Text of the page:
Denis Gardner (continuing): . . . . OK, I mean, it would be nice to have an acknowledgment that the whole method was wrong, even if, and I do believe you probably did it out of the best interests, even if I fundamentally disagree with all you say, I'm sure your heart is where - is right. But I really would like you to honour us and say what you did was the wrong method. And then - move on. But I think the deacons - the life of the church will be reflected from the leaders. Whoever the minister, whoever the deacons are, if there is an apparent rift between them, nothing else will happen lower down. Because we follow, we respect, we love we support leaders. If it's evident that a disagreement - and it so obviously is evident - then the rest of us, because we fellowship with house group, and in other things with them, we will pick up on things. So, until minister and deacons hold hands, and hold hearts, then the rest of us are in danger of also falling apart. And, I'm sorry folks, but you've got to do it first.
[Again we have the strange idea that when you have disagreements with 'the minister' you should leave the church for this reason: 'I had fundamental disagreements with the minister. I felt he was called by the church to be the minister - I was not! I felt I ought to go - not him'. Denis never revealed what those disagreements were but, if they were doctrinal, why should any Christian leave a church unless the whole body refuses to listen to your Scripturally supported and demonstrated reasons for objecting? There does come a point when you vote with your feet and leave because the church has taken on board aberrant doctrine or behaviour. When they refuse to listen or even converse with you so there is no apparent future for orthodox Christian fellowship and damage is being caused to individual Christians, as well as a poor witness to your friends and family, then this is the time when you can leave. You make your case from Scripture and fact to the point where the fellowship makes it clear that they reject the word you bring and God will make it clear that it is time to leave. Having listened to Denis in house-group meetings for some years it would surprise me if he had a sound doctrinal reason for any such decision. This is supported by his statements here where, first, he relies on feelings without giving any support from Scripture, and then states: 'I wrote a letter to the deacons and said 'if you think Roger's preaching heresy, sack him!' If you don't think he's preaching heresy censure David and Zoë'. He is also ignorant of the fact that 1 Timothy 5:19-20 tells us to rebuke elders in front of all!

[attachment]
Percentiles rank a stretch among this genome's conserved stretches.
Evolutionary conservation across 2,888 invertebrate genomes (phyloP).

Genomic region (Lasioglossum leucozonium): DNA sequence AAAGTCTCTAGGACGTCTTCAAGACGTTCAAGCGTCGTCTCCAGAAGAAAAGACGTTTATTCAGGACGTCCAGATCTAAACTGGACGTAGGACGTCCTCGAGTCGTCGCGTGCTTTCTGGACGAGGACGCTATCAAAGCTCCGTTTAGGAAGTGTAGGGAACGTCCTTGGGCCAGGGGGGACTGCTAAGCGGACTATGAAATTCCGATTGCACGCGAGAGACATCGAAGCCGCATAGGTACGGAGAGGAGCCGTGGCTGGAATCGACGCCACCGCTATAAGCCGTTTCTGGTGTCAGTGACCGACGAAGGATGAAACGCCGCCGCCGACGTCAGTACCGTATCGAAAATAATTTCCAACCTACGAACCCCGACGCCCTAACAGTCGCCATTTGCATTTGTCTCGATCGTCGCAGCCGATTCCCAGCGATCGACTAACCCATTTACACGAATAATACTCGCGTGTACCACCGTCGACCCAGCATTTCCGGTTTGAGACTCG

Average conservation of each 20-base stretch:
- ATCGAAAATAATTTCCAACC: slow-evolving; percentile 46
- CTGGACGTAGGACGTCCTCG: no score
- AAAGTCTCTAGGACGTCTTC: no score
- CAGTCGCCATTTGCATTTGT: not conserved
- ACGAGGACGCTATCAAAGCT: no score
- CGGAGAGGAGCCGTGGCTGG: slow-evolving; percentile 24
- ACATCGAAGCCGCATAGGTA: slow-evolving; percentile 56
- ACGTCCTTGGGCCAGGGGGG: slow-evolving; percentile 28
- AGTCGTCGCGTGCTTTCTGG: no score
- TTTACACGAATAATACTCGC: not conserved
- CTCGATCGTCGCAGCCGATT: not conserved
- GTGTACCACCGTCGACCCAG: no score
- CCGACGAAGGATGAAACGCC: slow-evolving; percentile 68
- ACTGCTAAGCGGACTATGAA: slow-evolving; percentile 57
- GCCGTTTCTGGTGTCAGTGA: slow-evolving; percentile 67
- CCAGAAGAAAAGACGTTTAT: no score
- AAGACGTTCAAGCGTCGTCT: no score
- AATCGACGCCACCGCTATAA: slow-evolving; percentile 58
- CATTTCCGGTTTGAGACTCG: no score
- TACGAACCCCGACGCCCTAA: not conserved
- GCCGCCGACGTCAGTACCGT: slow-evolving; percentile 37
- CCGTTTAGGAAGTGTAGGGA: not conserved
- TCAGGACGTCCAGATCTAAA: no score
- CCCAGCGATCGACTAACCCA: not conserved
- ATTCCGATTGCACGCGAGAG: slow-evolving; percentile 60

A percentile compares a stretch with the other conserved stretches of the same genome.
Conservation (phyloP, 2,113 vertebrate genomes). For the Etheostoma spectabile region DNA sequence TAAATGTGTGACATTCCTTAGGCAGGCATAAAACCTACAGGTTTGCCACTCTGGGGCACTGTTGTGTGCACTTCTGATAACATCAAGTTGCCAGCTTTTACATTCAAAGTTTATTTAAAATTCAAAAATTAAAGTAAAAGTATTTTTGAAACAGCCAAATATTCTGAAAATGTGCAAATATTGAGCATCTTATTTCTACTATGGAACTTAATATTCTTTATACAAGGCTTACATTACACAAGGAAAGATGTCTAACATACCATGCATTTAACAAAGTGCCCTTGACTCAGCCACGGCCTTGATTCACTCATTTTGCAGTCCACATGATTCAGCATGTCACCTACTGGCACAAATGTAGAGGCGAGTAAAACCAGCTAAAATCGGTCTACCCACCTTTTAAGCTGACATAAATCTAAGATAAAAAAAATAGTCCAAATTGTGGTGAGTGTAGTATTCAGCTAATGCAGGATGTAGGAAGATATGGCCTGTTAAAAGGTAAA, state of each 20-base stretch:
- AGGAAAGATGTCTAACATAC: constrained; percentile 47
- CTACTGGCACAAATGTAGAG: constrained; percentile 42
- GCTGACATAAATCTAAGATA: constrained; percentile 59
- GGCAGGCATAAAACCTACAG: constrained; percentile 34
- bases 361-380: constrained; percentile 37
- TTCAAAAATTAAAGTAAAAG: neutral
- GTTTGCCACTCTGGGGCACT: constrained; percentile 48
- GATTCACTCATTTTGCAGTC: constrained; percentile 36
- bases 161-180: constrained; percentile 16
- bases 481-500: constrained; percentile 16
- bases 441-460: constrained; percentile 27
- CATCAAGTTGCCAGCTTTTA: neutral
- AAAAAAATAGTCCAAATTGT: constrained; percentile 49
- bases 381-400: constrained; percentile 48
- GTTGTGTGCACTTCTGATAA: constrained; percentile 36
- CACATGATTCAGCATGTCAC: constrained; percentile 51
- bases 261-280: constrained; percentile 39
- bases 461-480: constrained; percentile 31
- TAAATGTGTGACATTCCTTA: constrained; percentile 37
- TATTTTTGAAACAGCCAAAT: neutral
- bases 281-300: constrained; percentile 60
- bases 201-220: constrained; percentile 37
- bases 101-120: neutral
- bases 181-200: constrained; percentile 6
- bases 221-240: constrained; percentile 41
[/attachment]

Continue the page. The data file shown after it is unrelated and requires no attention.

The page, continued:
To state that: 'Bringing personal issues like this to a meeting, an open forum - to me is a disaster. I know this should be done in love, but I think it's absolutely awful, because some people will be too shy, shocked. The vocal ones will do it' is to ignore the right of individuals who attend the fellowship to question doctrine in a Scriptural manner. When you have open meetings where anyone can come in off the street, it is perfectly correct for them to be able to question the content of your doctrinal teaching. If they do not understand what is being said (1 Corinthians 14) or are confused in any way, you may have damaged your witness, and perhaps their eternal future (Matthew 18:6; 1 Corinthians 8:12-13). I have lost count of the number of people in cults who testified that they left because the leader(s) couldn't answer their questions, or the pastor/vicar said: "I'm in charge here - what I say goes, and don't you dare question it!" This is not only a major factor in Church members (but not necessarily born again Christians!) joining the cults, but is a factor in Roman Catholics moving the other way, from darkness to light, when they come to the truth after careful study of the Scriptures and investigating the truth concerning Roman Catholic history and doctrines.
Sometimes you wonder where people put there brains when they become Christians. Proverbs 26:4-5 has this advice;
4 Do not answer a fool according to his folly, Lest you also be like him. 5 Answer a fool as his folly deserves, Lest he be wise in his own eyes.